INDIANAPOLIS – The symmetry is separated by 18 years, but undeniable.

And understandable.

During the 2006 offseason, the Indianapolis Colts secured positional security by giving Adam Vinatieri financial security. They made the long-time New England Patriot the highest-paid kicker in NFL history with a five-year, $12 million free-agent contract.

In March, they did it again.

This time, Matt Gay was the recipient of the Colts making a move aimed at long-term stability at an unforgiving position. He signed a four-year, $22.5 million contract that included $13 million in guarantees. It’s the second-highest per-year average for a kicker ($5.65 million) in league history, trailing only Baltimore’s Justin Tucker ($6 million).

The Colts’ decision was sound and driven by too many seasons of inconsistent kicking – you know, points left on the field – even though Chase McLaughlin stemmed the decline in 2022. The Westfield resident replaced Rodrigo Blankenship following Blankenship’s costly miss in the season-opening tie at Houston and converted 30-of-36 field-goal attempts (83.3%), including a franchise-record nine of at least 50 yards.

The three previous seasons, Colts’ kickers were among the league’s least accurate: 80.6%.

“It’s big,’’ first-year head coach Shane Steichen said. “Anytime you have a really good kicker that’s done it at a high level the last couple of years, that helps. The league is all about scoring points. However you need to do that – touchdowns, field goals – to get points on the board is critical.

“So, to have a kicker like Gay is huge.’’

Steichen benefitted from reliable kicking the past two seasons in Philadelphia. Jake Elliott generally cleaned up whenever the Eagles offense stalled: 54-of-60 (90%), including the playoffs. He was 8-of-9 on 50-plus yard attempts.

Listen to first-year special teams coach Brian Mason.

“We’ve got a kicker who’s been over 90% the last two years,’’ he said. “Done it at a really high level, done it in the playoffs, done it in the Super Bowl.’’

Bill Polian was responsible when the Colts transitioned from Mike Vanderjagt to Vinatieri during the 2006 offseason. Vanderjagt’s epic miss against Pittsburgh in the ’05 playoffs essentially sealed his fate with the franchise.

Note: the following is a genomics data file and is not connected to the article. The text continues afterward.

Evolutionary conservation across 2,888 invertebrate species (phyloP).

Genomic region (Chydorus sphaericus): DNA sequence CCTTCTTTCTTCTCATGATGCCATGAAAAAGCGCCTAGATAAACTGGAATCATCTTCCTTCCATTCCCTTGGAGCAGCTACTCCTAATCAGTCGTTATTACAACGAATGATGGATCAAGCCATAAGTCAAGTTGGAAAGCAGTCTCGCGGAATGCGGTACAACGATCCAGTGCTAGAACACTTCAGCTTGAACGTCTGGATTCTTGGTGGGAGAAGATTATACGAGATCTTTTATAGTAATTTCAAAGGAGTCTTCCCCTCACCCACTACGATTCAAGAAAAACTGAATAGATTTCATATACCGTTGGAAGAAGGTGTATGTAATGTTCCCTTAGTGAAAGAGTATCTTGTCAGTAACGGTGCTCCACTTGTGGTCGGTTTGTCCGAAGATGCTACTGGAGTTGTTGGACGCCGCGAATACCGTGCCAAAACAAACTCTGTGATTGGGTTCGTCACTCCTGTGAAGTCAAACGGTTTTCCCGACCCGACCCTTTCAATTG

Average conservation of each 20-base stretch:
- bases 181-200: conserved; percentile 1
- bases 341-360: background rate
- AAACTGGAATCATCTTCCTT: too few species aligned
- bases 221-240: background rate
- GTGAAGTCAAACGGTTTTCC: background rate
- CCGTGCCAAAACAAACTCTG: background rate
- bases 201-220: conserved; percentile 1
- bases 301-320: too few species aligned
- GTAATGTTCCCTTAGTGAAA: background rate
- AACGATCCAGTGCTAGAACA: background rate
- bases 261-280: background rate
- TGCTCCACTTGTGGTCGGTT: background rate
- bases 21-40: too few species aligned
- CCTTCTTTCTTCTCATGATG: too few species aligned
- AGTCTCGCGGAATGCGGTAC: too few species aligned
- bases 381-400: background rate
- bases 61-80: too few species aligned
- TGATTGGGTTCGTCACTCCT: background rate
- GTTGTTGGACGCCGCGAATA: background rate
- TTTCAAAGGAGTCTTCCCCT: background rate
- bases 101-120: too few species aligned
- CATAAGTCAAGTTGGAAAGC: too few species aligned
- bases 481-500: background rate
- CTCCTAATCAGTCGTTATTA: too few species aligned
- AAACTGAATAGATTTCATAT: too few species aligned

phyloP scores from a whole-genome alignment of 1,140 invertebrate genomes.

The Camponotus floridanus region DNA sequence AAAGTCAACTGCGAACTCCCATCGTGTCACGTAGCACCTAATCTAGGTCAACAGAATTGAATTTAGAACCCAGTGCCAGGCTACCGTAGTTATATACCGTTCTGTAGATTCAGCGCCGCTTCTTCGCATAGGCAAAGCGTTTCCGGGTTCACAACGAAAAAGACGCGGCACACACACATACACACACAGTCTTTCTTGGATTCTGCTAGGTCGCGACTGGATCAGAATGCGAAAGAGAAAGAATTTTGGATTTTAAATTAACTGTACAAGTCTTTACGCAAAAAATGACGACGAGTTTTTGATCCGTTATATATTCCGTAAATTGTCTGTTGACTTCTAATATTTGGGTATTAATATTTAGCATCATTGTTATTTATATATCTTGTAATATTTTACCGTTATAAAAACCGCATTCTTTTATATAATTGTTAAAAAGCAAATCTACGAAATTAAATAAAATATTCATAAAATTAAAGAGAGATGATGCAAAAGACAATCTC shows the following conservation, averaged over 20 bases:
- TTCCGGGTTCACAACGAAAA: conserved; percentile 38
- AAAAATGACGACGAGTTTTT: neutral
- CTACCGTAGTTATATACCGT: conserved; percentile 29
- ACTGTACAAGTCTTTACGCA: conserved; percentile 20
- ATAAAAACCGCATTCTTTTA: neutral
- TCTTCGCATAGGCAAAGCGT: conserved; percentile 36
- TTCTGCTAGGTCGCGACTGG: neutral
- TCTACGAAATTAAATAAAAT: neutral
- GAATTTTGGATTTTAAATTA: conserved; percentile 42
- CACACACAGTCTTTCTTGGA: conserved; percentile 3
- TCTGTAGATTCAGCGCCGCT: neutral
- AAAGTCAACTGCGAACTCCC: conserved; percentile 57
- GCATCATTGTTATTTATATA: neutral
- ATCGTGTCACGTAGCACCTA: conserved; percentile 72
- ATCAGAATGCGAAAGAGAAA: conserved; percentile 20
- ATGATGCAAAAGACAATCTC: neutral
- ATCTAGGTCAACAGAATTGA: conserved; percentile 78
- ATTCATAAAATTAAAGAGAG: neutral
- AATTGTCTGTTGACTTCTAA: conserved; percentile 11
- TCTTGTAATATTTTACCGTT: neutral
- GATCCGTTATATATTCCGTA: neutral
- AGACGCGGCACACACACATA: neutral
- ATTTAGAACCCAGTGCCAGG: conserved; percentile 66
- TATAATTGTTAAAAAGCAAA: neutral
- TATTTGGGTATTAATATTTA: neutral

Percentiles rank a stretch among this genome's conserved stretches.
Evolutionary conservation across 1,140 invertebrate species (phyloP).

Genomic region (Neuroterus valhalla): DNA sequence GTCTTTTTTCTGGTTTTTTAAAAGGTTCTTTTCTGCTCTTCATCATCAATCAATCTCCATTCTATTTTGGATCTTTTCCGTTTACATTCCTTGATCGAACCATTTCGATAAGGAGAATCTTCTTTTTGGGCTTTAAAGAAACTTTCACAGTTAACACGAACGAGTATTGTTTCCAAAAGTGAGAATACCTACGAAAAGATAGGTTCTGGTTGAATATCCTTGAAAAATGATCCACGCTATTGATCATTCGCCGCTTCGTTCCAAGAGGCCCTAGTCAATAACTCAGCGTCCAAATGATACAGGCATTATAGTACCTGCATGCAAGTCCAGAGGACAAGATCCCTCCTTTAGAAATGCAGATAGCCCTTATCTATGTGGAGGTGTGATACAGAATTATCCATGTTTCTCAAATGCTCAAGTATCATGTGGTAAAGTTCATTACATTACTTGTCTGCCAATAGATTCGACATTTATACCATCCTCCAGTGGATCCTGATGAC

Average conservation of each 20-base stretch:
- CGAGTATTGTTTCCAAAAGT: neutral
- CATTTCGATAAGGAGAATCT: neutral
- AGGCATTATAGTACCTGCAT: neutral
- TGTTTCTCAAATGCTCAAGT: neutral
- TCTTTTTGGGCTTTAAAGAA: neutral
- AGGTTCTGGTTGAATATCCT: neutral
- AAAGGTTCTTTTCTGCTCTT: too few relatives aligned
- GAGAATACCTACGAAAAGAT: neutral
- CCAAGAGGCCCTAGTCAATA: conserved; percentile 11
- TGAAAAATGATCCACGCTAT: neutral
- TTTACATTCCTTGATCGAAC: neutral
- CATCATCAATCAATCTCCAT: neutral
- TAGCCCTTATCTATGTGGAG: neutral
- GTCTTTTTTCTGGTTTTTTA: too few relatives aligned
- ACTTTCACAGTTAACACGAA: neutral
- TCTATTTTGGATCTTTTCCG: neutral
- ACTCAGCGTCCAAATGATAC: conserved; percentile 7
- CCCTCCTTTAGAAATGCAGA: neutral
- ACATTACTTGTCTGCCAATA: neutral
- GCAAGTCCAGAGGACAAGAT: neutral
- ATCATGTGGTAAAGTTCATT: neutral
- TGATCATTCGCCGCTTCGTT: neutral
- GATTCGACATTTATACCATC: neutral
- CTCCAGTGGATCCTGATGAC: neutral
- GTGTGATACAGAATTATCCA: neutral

Vinatieri provided Hall of Fame-level productivity and consistency until his drastic drop-off in 2019.

Now, the Colts are seeking similar results from Gay. They’re clearly paying him to remain a cut above.

Over the past two seasons with the Los Angeles Rams, he’s the league’s most accurate kicker – 60-of-64, 93.8% – among players with at least 20 attempts each season. The Las Vegas Raiders’ Daniel Carlson (92.5%) and Tucker (90%) follow.

Gay blends power with precision. He was 12-of-15 on 50-plus yard attempts in three seasons with the Rams.

“We think he can be a real weapon,’’ Chris Ballard told reporters at the owners’ meetings in March.

While the enormity in the investment in a kicker drew a measure of criticism in March, it’s relatively minor in the larger view of the salary cap, especially if Gay performs up to expectations. He’ll count $3.08 million against the 2023 cap, No. 15 among Colts.

This is Gay’s second stint with the Colts.

After spending his 2019 rookie season with the Tampa Bay Buccaneers – 27-of-35 on field-goal attempts, 43-of-48 on PATs – he was signed to the Colts’ practice squad in September 2020, released and re-signed. In November, the Rams signed him off the practice squad to their active roster for the final seven games.

“I loved my time here,’’ Gay said. “It was an important time for my career to come back here after Tampa and be on the practice squad where I could just reset and kind of mentally get back to me and who I wanted to be and figure out this process.

“My time in Indy was really special for me. I connected with it. I loved it here. Obviously then got picked up and went to the Rams. Was able to go do some cool things with the Rams.’’

The highlight was 2021 when the Rams defeated the Cincinnati Bengals 23-20 in Super Bowl LVI. Gay earned a Pro Bowl berth by converting 32-of-34 field goals and 48-of-49 PATs, then went 8-of-10 in the postseason run. That included game-deciding kicks in the NFC Divisional round against Tampa Bay and the conference championship against San Francisco.

His development from an inconsistent rookie with the Bucs to a Super Bowl-winning kicker with the Rams has been a matter of nurturing confidence.

“People tell you, ‘Hey, you can do this, and you are good,’’’ Gay said. “To know you can do it and then see a couple go through the uprights, that confidence just starts to build and build and build.

“I think we see a lot of times with guys who start out, maybe it’s not a good fit and then they get to another team and they take off a little bit. I think it’s just finding the right fit, the right organization for people and for kickers especially.’’

Gay believes Indy is the right place at the right time.

One of the prevailing reasons? Financial security. Prior to his free-agent deal with the Colts – again, $13 million is guaranteed – Gay had earned less than $5 million in four years.

“I think a few things went into it,’’ he said of relocating to Indy. “Most important was for me and my family; my two boys, my wife.

“Obviously, the contract is the contract. You want to take care of your family. I would be lying if I didn’t say that wasn’t a factor in the decision. Me and my wife felt really good about being able to raise our family here and bringing our boys here.

“Then it just felt right.’’

You can follow Mike Chappell on Twitter at @mchappell51.